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I'm using DotNetOpenAuth to connect to Facebook and Google via OAuth2. The OAuth specs ask that no additional parameters be supplied in the request_uri and Google actually enforces this somewhat by forcing to to specify an exact call back uri when you define your Google App with them.

What I want to accomplish is to be able to return the user to a specific URL after they have been authenticated with Facebook or Google. The flow is this, the user clicks on a protected link, they get forwarded to my login page with a returnUrl parameter and then I kick off the authorization process based on the OAuth2 authorization server they choose.

Since the request_uri can't have any parameters in it (though Facebook lets you get away with this), I can't send the returnUrl parameter to the authorization server and get it back such that when the user is returned to my site, I forward them to the protected page they were trying to access. The best I can do is to forward them to the homepage or a member welcome page.

The way to fix this is to use the "state" parameter which the authorization server will send back to the request_uri, but I can't find a way to specify this with DotNetOpenAuth.

By default, it looks like the code uses the SessionID as the state parameter to verify the request coming back from the authorization server. Specifying an IClientAuthorizationTracker on the WebServerClient class lets me plug in my logic when the response is coming back from the authorization server but it's not called when the authorization request is being prepared, so I can't plug in my additional state.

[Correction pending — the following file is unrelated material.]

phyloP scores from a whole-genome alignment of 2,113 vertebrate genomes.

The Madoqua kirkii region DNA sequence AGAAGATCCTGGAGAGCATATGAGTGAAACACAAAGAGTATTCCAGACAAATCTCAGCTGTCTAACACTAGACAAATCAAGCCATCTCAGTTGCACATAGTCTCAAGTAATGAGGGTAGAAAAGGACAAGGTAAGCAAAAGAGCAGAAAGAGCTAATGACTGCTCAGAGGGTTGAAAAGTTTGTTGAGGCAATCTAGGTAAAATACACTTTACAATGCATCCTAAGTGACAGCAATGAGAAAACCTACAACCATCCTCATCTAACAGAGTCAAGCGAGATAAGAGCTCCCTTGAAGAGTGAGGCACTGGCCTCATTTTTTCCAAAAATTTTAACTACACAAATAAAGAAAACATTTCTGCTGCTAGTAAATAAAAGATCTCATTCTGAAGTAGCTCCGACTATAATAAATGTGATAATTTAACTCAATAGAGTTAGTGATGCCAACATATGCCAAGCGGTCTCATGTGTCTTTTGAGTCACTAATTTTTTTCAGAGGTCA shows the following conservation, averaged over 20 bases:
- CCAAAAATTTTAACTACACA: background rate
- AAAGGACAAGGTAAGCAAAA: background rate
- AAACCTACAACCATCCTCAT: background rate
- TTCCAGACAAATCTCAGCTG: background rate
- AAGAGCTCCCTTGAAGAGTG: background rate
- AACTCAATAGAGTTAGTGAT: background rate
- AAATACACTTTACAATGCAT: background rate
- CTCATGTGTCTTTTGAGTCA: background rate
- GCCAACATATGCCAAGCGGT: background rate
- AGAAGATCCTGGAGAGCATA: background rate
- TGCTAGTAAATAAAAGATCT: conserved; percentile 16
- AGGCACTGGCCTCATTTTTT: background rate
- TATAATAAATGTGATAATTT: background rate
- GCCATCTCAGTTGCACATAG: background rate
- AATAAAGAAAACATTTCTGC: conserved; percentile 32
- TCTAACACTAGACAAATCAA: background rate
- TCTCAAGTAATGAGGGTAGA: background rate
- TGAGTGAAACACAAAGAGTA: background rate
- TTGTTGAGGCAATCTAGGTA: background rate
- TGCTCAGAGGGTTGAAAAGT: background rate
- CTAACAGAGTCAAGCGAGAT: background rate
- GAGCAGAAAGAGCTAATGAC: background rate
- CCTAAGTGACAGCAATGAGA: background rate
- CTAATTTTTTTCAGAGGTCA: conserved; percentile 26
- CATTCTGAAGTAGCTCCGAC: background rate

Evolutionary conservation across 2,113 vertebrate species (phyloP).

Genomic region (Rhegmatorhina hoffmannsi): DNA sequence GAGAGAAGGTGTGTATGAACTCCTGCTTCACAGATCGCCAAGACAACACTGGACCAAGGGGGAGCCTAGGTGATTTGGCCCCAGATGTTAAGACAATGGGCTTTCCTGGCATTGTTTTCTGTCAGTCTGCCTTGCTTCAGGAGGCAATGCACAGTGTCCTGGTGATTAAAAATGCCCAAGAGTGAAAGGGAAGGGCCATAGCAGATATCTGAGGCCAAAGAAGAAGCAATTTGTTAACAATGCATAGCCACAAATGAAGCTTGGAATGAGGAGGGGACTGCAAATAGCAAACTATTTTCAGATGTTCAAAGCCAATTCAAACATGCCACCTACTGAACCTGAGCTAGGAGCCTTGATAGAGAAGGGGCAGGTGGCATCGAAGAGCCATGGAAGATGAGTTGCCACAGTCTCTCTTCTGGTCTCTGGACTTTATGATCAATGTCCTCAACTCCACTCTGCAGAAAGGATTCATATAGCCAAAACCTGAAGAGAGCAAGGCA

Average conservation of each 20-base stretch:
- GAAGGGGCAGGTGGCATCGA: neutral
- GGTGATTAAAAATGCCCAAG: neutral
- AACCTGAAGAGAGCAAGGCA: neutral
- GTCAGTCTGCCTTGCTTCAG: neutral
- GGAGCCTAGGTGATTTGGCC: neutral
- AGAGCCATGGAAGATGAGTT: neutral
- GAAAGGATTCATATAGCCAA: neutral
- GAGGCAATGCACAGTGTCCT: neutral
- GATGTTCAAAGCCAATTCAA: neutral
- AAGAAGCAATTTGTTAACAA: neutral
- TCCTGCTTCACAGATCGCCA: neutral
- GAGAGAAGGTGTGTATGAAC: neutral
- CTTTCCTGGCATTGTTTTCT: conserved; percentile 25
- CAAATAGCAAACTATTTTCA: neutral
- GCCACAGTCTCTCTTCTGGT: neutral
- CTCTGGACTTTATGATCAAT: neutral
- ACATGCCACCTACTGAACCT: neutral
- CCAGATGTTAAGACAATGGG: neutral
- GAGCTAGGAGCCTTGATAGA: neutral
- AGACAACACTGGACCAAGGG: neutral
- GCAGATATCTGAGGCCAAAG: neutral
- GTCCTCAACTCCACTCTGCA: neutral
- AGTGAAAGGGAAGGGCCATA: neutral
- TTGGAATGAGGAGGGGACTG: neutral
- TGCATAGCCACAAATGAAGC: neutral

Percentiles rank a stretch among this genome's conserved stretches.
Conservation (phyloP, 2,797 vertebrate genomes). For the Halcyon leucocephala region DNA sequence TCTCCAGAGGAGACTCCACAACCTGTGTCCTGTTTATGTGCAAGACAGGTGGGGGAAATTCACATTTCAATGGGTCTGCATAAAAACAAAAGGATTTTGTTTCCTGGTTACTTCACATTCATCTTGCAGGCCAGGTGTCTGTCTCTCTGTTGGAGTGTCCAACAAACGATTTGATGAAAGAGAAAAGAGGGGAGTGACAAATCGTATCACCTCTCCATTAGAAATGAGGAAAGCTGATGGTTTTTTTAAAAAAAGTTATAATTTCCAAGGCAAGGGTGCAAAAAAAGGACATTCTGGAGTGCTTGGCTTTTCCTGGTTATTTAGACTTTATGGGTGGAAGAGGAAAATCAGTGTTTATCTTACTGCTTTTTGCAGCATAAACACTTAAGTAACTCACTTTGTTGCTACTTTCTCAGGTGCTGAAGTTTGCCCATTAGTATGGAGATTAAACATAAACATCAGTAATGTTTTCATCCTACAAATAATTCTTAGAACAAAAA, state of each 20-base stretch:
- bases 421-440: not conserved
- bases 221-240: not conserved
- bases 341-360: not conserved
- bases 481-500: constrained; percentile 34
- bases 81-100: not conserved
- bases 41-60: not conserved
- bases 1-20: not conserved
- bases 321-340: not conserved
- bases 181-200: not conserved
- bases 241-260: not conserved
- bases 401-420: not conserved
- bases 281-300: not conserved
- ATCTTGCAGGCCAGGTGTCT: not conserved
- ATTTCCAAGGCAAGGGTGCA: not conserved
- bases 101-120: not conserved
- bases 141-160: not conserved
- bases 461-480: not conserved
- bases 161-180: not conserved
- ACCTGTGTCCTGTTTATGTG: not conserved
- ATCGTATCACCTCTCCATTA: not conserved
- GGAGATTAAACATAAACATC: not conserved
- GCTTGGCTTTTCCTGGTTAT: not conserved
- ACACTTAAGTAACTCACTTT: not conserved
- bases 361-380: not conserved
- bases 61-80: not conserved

This is code from WebServerClient.cs's PrepareRequestUserAuthorization:

            // Mitigate XSRF attacks by including a state value that would be unpredictable between users, but
        // verifiable for the same user/session.
        // If the host is implementing the authorization tracker though, they're handling this protection themselves.
        if (this.AuthorizationTracker == null) {
            var context = this.Channel.GetHttpContext();
            if (context.Session != null) {
                request.ClientState = context.Session.SessionID;
            } else {
                Logger.OAuth.WarnFormat("No request context discovered, so no client state parameter could be set to mitigate XSRF attacks.");
            }
        }

There is no else block here which is what I would have expected to be able to play along and plug in my own data.

Any tips on what I'm missing?

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I meant to say callback_uri as opposed to request_uri –  Ameen Jul 18 '12 at 3:29
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1 Answer

The state parameter is necessarily preoccupied with mitigating XSRF attacks. Since you already have a user session, can you just store the returnUrl in the session dictionary?

Alternatively you can file an issue with DotNetOpenAuth asking that you be allowed to bundle your own data into the state parameter (along with DNOA's own XSRF mitigation code).

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